Substitutions. If you are making your own holiday goodies, or partying where there is a large variety of choices available to you, subbing can be your best bet. There are definitely substitutions that work, and if you’re wanting that holiday yummy, you can try to make it a little less likely to leave you looking like Mr. Claus. Here are some great substitution ideas, and there are plenty more available with a quick search: Healthy Holiday Food Substitutes and Simple Swaps Healthy Holiday Recipes.

If you’re not sure what items should be a flat-out nope, take the time to check out some caloric content lists. I’m always touting the benefit of My Fitness Pal, and Calorie Control has helpful charts as well. Some things might surprise you. When the count on something small is outrageously high, that might be when you say, “You know what? That’s off my menu.” A HUGE psychological tip: Don’t think “I can’t eat that;” think “I DON’T eat that. I choose to treat my body better than that.” Saying no is your choice – be proud of it.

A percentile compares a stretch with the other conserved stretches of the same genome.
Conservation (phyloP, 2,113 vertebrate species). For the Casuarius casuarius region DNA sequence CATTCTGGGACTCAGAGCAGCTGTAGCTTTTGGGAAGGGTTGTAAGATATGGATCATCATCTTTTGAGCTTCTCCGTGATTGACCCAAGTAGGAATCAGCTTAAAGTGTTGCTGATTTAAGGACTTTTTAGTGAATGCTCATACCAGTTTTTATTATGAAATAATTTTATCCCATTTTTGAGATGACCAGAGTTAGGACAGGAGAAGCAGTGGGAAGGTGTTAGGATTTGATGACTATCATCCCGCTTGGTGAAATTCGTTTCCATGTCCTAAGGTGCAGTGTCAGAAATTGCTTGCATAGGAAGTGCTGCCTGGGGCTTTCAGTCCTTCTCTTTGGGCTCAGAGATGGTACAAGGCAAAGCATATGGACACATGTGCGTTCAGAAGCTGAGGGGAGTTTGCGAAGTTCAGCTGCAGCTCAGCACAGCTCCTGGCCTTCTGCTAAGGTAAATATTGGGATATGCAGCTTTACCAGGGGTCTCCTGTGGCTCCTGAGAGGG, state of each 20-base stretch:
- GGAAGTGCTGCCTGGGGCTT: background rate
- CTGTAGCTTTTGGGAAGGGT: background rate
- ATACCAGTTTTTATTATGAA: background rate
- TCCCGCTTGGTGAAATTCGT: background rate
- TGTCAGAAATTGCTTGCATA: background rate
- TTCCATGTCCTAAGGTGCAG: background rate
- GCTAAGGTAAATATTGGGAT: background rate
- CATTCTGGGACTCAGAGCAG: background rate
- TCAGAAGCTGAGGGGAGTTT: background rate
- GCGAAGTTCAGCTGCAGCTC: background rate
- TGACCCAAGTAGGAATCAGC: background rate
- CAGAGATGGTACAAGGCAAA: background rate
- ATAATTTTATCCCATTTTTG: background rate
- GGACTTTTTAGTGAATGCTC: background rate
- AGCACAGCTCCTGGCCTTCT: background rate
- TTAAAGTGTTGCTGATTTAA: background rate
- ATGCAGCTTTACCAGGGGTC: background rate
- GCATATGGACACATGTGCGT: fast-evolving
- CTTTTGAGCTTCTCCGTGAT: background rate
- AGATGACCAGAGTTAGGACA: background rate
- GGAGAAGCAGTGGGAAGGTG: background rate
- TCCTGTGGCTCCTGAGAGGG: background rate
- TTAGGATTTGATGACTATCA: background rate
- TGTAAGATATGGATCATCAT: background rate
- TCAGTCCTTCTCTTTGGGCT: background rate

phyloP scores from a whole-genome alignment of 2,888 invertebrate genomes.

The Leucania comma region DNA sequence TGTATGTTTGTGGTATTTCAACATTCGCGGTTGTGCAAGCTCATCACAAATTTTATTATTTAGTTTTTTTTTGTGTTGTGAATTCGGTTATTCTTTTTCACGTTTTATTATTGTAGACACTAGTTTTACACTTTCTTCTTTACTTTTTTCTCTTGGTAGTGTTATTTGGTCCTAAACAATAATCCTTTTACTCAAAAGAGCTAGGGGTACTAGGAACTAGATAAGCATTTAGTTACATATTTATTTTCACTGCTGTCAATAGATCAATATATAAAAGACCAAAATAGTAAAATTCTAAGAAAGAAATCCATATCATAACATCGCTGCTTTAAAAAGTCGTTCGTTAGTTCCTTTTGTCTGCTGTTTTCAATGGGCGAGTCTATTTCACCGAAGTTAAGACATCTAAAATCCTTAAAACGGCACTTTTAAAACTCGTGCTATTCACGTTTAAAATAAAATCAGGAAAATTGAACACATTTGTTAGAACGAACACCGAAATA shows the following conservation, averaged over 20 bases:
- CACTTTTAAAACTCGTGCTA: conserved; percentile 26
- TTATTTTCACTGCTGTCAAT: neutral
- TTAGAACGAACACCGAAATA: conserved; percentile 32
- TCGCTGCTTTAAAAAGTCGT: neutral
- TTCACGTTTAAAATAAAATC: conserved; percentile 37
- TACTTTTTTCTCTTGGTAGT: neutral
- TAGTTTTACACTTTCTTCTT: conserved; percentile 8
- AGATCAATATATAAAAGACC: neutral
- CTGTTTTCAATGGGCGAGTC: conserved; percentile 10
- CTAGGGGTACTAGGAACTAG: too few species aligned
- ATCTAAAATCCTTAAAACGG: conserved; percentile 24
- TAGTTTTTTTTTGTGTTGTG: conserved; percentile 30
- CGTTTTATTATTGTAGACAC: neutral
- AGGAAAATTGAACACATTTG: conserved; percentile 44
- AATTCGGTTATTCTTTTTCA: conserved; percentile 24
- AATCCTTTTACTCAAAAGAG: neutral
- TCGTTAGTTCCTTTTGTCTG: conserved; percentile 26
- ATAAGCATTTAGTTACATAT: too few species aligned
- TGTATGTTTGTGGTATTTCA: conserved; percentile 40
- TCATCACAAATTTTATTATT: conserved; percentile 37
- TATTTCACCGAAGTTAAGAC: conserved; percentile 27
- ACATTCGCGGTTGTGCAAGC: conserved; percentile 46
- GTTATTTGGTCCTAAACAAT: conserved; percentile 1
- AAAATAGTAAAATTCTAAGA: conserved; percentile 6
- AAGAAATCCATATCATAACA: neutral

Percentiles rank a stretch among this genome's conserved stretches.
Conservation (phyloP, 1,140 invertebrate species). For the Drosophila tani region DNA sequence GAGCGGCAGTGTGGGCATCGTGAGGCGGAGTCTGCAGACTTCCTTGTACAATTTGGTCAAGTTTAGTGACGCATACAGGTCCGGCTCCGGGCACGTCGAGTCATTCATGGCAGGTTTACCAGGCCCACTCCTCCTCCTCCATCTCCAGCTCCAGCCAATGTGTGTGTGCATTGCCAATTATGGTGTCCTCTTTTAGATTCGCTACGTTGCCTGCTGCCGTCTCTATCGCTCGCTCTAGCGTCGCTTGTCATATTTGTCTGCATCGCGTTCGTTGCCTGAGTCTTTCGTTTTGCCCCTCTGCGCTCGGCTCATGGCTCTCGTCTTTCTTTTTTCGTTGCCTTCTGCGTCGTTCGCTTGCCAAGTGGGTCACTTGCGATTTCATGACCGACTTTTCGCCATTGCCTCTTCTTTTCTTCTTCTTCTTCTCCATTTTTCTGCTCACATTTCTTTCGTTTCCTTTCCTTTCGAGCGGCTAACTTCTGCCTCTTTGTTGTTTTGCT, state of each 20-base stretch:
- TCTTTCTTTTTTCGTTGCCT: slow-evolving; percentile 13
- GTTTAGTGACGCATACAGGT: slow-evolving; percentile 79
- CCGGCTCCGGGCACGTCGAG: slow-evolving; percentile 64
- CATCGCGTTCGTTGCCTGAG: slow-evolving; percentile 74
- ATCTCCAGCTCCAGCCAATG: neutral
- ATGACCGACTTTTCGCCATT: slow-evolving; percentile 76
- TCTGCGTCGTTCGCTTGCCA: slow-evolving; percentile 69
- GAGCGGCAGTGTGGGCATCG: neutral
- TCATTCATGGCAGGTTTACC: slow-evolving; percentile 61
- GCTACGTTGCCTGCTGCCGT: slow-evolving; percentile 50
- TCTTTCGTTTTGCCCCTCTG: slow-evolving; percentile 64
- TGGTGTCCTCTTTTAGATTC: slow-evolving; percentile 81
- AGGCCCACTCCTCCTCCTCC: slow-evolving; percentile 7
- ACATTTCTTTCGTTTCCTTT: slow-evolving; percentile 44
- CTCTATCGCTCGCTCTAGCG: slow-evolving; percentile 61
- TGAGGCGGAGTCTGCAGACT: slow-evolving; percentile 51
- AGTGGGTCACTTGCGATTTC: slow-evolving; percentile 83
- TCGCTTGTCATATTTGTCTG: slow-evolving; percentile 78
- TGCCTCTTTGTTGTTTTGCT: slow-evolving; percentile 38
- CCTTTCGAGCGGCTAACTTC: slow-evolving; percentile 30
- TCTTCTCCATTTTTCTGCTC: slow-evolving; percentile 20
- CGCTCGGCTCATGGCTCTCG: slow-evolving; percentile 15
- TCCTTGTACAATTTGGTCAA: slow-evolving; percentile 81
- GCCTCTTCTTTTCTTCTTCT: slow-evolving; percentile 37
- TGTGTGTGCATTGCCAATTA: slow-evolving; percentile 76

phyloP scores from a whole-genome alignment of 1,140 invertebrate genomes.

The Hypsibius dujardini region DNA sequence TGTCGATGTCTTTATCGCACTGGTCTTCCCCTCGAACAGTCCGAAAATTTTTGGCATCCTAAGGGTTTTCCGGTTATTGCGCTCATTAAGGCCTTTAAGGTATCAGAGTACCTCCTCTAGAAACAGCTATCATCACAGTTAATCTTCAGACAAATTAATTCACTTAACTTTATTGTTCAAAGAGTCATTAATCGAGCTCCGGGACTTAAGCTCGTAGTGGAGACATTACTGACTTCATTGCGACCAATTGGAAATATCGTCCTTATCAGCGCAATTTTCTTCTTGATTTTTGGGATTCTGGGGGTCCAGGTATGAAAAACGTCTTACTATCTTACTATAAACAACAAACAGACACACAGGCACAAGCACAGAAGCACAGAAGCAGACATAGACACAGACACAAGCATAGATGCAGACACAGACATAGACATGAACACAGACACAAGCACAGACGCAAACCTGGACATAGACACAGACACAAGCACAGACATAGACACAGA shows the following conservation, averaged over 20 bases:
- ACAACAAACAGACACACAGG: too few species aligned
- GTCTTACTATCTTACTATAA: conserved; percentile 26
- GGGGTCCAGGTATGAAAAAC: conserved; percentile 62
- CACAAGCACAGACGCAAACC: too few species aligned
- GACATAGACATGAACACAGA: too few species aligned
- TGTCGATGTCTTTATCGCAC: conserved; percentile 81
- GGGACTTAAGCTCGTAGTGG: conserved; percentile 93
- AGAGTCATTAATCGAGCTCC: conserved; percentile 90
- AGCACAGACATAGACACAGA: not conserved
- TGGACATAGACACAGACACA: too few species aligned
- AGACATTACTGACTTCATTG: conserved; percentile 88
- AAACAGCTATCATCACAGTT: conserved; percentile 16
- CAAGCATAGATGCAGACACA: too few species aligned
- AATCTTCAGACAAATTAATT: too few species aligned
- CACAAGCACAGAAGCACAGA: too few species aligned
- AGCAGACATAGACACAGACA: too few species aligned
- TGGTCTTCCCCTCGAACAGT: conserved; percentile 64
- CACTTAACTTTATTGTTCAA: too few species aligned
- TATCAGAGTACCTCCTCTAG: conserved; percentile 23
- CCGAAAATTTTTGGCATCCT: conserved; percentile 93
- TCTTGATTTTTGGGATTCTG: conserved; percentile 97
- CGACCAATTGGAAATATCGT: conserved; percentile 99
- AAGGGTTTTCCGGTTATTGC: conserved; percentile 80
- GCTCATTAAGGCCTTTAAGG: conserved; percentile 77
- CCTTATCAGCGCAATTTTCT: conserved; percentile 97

You can make it through the holiday season without needing a new wardrobe as a gift. Educate yourself, know your weaknesses, and make good choices.

Brian can guide you through the snowbanks and icy patches of holiday wellness! Drop us an email to find out more, or sign up for one of our programs today!

Put a Lock on that Trigger

Hi-ho Trigger!

Triggers are anything that can cause a reaction that is difficult to control. Many people who have struggled to maintain a healthy weight know this pitfall. Something happens, and your answer is to eat.

pixabay
source: pixabay

Brian teaches evening classes three nights a week, and gets home late. He’s hungry – he hasn’t eaten since a hurried dinner between clients. But his evening snack is a huge trigger for me. My self-control is at low ebb by that time. It takes a lot for me to resist joining him, and I am too tired to make good choices. I end up binging.

It’s not his responsibility to go without. It’s my responsibility to say no. I have to have a plan in place. Go brush my teeth, to reinforce that I am done for the day. Grab my book, and continue my own bedtime routine. Reserve some of my daily calories, and keep a healthy snack nearby that won’t exceed my allowance. Play solitaire on my tablet, so I start feeling sleepy. Some nights it’s harder than others. But knowing my trigger and having a plan ready helps me stay in control.

Triggers vary from person to person. For some, on the job stress can trigger a binge. Maybe it’s when the kids get off the bus and grab snacks for themselves. It could be simple presence of a certain food – a food that might have been fine in moderation. Learn to recognize yours, and have a plan ready.

Need help making a plan?

Brian can assist, no matter what your trigger might be!